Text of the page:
The main reason why I started a meditation practice was because I had been diagnosed with breast cancer and was, to put it mildly, freaking out.
As a naturally anxious person, the diagnosis blew the roof off my ability to cope and plunged me into a nightmarish situation. Anyone who’s ever dealt with severe anxiety will tell you that nothing is more important than making it stop.
When my radiation oncologist recommended mindfulness meditation, I felt empowered by the thought of gaining control of my runaway anxiety without the need for medication.
I was hoping meditation would enable me to sit in peace in the midst of chaos. But I imagined that as feeling no stress, as in, being numb to anxiety-provoking stimuli.
That simply doesn’t exist. I wanted to not experience any stressful situations, but there is always stress. We can’t change that. Mindfulness meditation was only going to help me change the way I reacted to it.
So here I am, more than six years after initally starting a daily meditation practice and guess what? I still have stress, I still feel anxiety.
However, what did change is that I can define it now. When I become aware of agitation and anxiety, I know to pause and bring attention to how it manifests in my body.
What does it feel like? Tightness, heat, rapid breath?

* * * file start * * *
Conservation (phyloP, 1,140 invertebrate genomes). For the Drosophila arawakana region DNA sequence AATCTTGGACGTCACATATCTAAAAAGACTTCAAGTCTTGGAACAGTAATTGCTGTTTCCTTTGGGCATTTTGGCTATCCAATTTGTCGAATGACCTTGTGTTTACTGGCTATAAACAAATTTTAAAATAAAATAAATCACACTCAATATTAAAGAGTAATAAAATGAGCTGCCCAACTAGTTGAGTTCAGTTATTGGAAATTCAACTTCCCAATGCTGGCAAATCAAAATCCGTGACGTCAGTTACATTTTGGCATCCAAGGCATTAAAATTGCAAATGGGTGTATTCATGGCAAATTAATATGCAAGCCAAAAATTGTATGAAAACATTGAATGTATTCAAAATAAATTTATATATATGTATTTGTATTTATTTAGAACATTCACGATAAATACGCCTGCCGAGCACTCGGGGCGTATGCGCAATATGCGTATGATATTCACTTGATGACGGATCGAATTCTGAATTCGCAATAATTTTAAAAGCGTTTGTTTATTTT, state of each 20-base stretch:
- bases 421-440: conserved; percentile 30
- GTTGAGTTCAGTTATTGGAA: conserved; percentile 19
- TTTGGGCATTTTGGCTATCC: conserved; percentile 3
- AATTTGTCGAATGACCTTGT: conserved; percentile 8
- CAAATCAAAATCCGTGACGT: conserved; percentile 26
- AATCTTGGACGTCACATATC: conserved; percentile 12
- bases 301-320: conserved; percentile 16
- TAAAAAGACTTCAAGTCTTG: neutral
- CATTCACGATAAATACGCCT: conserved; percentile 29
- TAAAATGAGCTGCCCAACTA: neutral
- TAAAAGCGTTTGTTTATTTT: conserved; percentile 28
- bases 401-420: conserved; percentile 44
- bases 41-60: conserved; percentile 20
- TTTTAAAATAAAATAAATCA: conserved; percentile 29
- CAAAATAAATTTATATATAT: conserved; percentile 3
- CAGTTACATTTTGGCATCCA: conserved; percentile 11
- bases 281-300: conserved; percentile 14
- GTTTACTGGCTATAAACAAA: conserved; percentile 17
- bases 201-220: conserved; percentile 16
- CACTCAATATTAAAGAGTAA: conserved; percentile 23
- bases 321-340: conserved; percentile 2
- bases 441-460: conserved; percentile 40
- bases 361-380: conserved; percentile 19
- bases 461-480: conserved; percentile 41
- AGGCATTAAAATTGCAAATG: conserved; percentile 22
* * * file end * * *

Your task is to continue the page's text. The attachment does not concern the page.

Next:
Where does it show up? Face, temples, chest, stomach?
Is there a color or sound or smell associated with it? Does it have a “texture”?
I can relax my muscles, sink into the earth, breathe deeply and notice the qualities of anxiety. By pulling apart what is happening, I slow time down. Instead of being hit by a locomotive full force, I walk around the train cars. I can notice how I feel as I pass through the experience.
Is it pleasant? No. Does it always work immediately? No. However, I can see it coming, and as a result, I relax into it. It is the awareness of the anxiety that helps me through it, not a numbness to it. This leads me to acceptance of the situation instead of bracing against it.
On one level, it’s a little discouraging to still be dealing with the unsettling nature of stressors. But I am heartened by the empowerment that mindfulness offers. I have evolved enough that I know I don’t have to go back to being thrashed by the whirlwind. I can sit inside it and watch it swirl and pass through. Every time I do this, it gives me more confidence for the next time.
Is this something that might help you too?